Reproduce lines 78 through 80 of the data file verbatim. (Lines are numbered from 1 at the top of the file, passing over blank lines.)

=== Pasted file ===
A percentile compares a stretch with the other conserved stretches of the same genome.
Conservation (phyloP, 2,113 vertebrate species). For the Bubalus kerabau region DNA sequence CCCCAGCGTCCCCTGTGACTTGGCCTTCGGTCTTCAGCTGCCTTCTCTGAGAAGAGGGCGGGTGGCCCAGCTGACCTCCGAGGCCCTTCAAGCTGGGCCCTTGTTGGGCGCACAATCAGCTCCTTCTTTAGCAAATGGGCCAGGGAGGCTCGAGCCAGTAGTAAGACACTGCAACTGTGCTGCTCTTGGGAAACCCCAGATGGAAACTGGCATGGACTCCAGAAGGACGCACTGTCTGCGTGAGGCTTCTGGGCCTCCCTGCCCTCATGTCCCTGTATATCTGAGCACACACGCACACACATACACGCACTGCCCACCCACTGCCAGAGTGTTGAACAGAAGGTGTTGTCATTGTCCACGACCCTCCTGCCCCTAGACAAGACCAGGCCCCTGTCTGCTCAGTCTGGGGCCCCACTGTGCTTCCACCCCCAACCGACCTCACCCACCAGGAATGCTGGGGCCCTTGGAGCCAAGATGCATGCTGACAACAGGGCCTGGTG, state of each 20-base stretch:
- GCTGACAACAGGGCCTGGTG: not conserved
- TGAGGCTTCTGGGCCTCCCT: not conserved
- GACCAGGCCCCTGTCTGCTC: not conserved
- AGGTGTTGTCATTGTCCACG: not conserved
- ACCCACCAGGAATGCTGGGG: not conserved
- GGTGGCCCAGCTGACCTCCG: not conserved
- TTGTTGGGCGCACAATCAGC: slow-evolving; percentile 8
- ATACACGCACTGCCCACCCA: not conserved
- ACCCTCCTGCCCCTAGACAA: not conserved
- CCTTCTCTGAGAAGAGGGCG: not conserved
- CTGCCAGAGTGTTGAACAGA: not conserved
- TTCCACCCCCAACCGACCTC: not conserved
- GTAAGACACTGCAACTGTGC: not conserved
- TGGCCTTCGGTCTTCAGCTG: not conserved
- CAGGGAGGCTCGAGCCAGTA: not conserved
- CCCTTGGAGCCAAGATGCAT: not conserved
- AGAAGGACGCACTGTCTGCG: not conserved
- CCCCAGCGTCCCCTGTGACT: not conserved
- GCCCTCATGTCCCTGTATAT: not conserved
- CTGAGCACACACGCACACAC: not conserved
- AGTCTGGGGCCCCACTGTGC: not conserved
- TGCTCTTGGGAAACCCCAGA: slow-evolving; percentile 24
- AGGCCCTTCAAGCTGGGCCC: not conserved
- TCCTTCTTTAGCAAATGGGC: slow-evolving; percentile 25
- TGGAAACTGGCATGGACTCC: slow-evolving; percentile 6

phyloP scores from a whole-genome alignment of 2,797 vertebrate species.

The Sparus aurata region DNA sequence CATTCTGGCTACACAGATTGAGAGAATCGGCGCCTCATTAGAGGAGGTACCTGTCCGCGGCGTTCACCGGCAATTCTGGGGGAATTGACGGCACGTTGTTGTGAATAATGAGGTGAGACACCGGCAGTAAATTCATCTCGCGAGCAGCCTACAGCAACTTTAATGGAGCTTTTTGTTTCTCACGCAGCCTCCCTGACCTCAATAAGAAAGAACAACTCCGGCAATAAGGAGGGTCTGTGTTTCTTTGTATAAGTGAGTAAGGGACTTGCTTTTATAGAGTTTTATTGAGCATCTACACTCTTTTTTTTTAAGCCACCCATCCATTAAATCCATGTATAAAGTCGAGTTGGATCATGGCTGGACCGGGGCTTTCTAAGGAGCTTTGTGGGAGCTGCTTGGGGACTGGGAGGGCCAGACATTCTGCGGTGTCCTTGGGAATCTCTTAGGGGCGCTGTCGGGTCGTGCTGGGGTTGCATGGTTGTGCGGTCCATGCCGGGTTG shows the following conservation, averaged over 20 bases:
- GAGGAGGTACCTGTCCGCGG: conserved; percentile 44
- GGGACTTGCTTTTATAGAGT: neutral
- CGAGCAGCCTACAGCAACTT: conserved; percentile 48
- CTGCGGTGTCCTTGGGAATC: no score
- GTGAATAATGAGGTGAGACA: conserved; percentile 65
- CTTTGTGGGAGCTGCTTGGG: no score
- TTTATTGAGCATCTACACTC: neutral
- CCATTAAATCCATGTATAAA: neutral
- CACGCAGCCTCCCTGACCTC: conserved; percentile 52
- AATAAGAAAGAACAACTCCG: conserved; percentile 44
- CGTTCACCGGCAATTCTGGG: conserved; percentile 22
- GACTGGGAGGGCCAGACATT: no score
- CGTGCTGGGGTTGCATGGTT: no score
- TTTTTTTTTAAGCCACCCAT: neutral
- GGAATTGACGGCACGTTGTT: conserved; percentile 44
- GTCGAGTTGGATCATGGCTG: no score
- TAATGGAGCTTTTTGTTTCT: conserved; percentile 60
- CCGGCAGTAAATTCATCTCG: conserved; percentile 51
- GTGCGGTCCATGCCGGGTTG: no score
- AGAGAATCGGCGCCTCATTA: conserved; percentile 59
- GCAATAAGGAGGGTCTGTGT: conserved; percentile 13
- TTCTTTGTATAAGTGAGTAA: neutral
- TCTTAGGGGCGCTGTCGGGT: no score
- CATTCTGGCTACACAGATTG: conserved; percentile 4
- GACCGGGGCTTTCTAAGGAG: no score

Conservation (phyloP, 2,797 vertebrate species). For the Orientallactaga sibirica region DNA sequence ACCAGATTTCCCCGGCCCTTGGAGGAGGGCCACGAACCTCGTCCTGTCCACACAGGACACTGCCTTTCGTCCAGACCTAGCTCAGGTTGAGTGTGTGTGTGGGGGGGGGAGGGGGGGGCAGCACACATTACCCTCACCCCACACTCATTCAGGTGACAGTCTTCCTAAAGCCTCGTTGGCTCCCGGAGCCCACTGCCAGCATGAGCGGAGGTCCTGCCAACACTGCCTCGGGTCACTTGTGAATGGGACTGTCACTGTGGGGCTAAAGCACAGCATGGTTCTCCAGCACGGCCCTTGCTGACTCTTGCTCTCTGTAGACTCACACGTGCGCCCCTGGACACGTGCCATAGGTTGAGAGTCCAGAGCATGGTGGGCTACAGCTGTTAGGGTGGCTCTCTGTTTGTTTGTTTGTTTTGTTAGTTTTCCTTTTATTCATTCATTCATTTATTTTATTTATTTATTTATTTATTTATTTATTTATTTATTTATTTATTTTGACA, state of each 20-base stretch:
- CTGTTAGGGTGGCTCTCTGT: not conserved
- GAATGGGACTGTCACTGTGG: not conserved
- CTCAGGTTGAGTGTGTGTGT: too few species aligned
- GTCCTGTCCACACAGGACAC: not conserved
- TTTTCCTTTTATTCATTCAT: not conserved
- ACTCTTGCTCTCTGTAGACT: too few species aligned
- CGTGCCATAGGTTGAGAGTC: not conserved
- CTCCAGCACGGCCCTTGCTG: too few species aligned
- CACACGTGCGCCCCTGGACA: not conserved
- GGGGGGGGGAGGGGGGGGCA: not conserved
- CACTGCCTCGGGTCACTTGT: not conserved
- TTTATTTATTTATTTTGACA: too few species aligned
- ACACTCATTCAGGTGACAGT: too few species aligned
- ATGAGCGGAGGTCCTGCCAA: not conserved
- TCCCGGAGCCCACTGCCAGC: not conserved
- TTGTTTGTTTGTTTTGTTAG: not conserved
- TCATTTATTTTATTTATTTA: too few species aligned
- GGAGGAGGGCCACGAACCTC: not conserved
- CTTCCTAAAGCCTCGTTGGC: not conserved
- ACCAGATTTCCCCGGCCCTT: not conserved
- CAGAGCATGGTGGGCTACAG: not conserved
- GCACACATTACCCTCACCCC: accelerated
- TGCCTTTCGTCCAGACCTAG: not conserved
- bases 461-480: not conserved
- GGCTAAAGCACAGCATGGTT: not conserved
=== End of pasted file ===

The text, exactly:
- TGCCTTTCGTCCAGACCTAG: not conserved
- bases 461-480: not conserved
- GGCTAAAGCACAGCATGGTT: not conserved